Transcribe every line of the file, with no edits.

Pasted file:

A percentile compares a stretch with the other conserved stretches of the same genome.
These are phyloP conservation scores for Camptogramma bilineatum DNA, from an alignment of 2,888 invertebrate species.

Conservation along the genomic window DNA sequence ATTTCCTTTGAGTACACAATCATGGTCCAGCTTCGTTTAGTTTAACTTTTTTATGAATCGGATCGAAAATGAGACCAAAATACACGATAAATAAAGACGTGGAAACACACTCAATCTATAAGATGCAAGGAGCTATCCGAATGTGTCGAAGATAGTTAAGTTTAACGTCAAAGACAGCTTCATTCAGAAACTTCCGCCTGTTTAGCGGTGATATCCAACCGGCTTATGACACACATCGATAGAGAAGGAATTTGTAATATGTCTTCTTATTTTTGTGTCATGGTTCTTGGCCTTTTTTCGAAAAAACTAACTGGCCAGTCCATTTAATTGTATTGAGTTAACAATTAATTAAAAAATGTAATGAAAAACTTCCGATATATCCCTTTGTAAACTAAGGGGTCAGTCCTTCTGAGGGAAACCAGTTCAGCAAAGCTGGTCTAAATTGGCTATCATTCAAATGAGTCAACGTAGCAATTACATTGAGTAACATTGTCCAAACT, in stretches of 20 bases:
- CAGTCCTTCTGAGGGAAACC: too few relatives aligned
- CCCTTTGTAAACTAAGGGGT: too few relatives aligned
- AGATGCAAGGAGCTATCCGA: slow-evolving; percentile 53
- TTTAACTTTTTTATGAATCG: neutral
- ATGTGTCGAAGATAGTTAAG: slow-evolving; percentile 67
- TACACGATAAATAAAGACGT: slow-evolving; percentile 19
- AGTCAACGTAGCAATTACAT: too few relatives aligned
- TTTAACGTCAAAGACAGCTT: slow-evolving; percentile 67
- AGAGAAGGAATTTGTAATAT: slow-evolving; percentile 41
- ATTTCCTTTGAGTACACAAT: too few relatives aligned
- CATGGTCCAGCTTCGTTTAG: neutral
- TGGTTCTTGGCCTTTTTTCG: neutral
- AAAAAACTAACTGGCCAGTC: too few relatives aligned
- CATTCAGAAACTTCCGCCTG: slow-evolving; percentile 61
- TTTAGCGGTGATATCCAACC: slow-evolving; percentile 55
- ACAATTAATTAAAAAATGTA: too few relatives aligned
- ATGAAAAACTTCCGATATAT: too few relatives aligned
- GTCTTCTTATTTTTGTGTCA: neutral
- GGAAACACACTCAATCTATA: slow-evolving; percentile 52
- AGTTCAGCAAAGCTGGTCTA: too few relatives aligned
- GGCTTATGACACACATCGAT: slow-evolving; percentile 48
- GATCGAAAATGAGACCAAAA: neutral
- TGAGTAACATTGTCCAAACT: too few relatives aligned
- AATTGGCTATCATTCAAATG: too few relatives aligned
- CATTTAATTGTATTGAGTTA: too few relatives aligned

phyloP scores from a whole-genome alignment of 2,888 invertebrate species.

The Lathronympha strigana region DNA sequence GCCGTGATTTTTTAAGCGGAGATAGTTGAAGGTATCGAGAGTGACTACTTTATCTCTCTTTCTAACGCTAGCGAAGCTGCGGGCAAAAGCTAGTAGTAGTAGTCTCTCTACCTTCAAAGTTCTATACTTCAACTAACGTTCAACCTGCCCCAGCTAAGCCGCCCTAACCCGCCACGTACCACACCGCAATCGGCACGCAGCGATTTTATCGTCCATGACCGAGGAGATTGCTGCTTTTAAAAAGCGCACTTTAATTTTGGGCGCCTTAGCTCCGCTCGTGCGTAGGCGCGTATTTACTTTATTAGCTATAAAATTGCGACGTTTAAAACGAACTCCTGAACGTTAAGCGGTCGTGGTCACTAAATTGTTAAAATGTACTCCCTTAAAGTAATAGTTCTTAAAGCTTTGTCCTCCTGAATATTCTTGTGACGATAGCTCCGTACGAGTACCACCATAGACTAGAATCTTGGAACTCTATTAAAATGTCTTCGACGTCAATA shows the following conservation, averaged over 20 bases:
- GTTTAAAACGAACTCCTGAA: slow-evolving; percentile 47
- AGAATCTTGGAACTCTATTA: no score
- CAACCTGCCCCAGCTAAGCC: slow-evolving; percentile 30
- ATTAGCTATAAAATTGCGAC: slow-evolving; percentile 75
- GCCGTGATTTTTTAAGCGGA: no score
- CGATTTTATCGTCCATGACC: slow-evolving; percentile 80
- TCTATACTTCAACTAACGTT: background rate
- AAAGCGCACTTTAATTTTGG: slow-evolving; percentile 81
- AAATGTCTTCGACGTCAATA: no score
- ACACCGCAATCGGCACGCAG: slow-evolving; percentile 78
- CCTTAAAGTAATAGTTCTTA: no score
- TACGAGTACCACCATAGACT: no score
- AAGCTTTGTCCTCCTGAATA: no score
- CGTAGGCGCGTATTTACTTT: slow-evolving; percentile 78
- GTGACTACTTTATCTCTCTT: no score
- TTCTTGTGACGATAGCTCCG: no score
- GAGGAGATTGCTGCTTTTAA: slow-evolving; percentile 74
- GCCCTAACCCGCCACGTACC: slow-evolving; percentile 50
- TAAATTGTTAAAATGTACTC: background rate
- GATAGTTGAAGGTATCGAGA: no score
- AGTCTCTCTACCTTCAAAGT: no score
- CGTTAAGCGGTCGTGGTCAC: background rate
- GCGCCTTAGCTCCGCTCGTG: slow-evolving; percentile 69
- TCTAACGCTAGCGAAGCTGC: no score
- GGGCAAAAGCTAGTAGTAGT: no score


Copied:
A percentile compares a stretch with the other conserved stretches of the same genome.
These are phyloP conservation scores for Camptogramma bilineatum DNA, from an alignment of 2,888 invertebrate species.

Conservation along the genomic window DNA sequence ATTTCCTTTGAGTACACAATCATGGTCCAGCTTCGTTTAGTTTAACTTTTTTATGAATCGGATCGAAAATGAGACCAAAATACACGATAAATAAAGACGTGGAAACACACTCAATCTATAAGATGCAAGGAGCTATCCGAATGTGTCGAAGATAGTTAAGTTTAACGTCAAAGACAGCTTCATTCAGAAACTTCCGCCTGTTTAGCGGTGATATCCAACCGGCTTATGACACACATCGATAGAGAAGGAATTTGTAATATGTCTTCTTATTTTTGTGTCATGGTTCTTGGCCTTTTTTCGAAAAAACTAACTGGCCAGTCCATTTAATTGTATTGAGTTAACAATTAATTAAAAAATGTAATGAAAAACTTCCGATATATCCCTTTGTAAACTAAGGGGTCAGTCCTTCTGAGGGAAACCAGTTCAGCAAAGCTGGTCTAAATTGGCTATCATTCAAATGAGTCAACGTAGCAATTACATTGAGTAACATTGTCCAAACT, in stretches of 20 bases:
- CAGTCCTTCTGAGGGAAACC: too few relatives aligned
- CCCTTTGTAAACTAAGGGGT: too few relatives aligned
- AGATGCAAGGAGCTATCCGA: slow-evolving; percentile 53
- TTTAACTTTTTTATGAATCG: neutral
- ATGTGTCGAAGATAGTTAAG: slow-evolving; percentile 67
- TACACGATAAATAAAGACGT: slow-evolving; percentile 19
- AGTCAACGTAGCAATTACAT: too few relatives aligned
- TTTAACGTCAAAGACAGCTT: slow-evolving; percentile 67
- AGAGAAGGAATTTGTAATAT: slow-evolving; percentile 41
- ATTTCCTTTGAGTACACAAT: too few relatives aligned
- CATGGTCCAGCTTCGTTTAG: neutral
- TGGTTCTTGGCCTTTTTTCG: neutral
- AAAAAACTAACTGGCCAGTC: too few relatives aligned
- CATTCAGAAACTTCCGCCTG: slow-evolving; percentile 61
- TTTAGCGGTGATATCCAACC: slow-evolving; percentile 55
- ACAATTAATTAAAAAATGTA: too few relatives aligned
- ATGAAAAACTTCCGATATAT: too few relatives aligned
- GTCTTCTTATTTTTGTGTCA: neutral
- GGAAACACACTCAATCTATA: slow-evolving; percentile 52
- AGTTCAGCAAAGCTGGTCTA: too few relatives aligned
- GGCTTATGACACACATCGAT: slow-evolving; percentile 48
- GATCGAAAATGAGACCAAAA: neutral
- TGAGTAACATTGTCCAAACT: too few relatives aligned
- AATTGGCTATCATTCAAATG: too few relatives aligned
- CATTTAATTGTATTGAGTTA: too few relatives aligned

phyloP scores from a whole-genome alignment of 2,888 invertebrate species.

The Lathronympha strigana region DNA sequence GCCGTGATTTTTTAAGCGGAGATAGTTGAAGGTATCGAGAGTGACTACTTTATCTCTCTTTCTAACGCTAGCGAAGCTGCGGGCAAAAGCTAGTAGTAGTAGTCTCTCTACCTTCAAAGTTCTATACTTCAACTAACGTTCAACCTGCCCCAGCTAAGCCGCCCTAACCCGCCACGTACCACACCGCAATCGGCACGCAGCGATTTTATCGTCCATGACCGAGGAGATTGCTGCTTTTAAAAAGCGCACTTTAATTTTGGGCGCCTTAGCTCCGCTCGTGCGTAGGCGCGTATTTACTTTATTAGCTATAAAATTGCGACGTTTAAAACGAACTCCTGAACGTTAAGCGGTCGTGGTCACTAAATTGTTAAAATGTACTCCCTTAAAGTAATAGTTCTTAAAGCTTTGTCCTCCTGAATATTCTTGTGACGATAGCTCCGTACGAGTACCACCATAGACTAGAATCTTGGAACTCTATTAAAATGTCTTCGACGTCAATA shows the following conservation, averaged over 20 bases:
- GTTTAAAACGAACTCCTGAA: slow-evolving; percentile 47
- AGAATCTTGGAACTCTATTA: no score
- CAACCTGCCCCAGCTAAGCC: slow-evolving; percentile 30
- ATTAGCTATAAAATTGCGAC: slow-evolving; percentile 75
- GCCGTGATTTTTTAAGCGGA: no score
- CGATTTTATCGTCCATGACC: slow-evolving; percentile 80
- TCTATACTTCAACTAACGTT: background rate
- AAAGCGCACTTTAATTTTGG: slow-evolving; percentile 81
- AAATGTCTTCGACGTCAATA: no score
- ACACCGCAATCGGCACGCAG: slow-evolving; percentile 78
- CCTTAAAGTAATAGTTCTTA: no score
- TACGAGTACCACCATAGACT: no score
- AAGCTTTGTCCTCCTGAATA: no score
- CGTAGGCGCGTATTTACTTT: slow-evolving; percentile 78
- GTGACTACTTTATCTCTCTT: no score
- TTCTTGTGACGATAGCTCCG: no score
- GAGGAGATTGCTGCTTTTAA: slow-evolving; percentile 74
- GCCCTAACCCGCCACGTACC: slow-evolving; percentile 50
- TAAATTGTTAAAATGTACTC: background rate
- GATAGTTGAAGGTATCGAGA: no score
- AGTCTCTCTACCTTCAAAGT: no score
- CGTTAAGCGGTCGTGGTCAC: background rate
- GCGCCTTAGCTCCGCTCGTG: slow-evolving; percentile 69
- TCTAACGCTAGCGAAGCTGC: no score
- GGGCAAAAGCTAGTAGTAGT: no score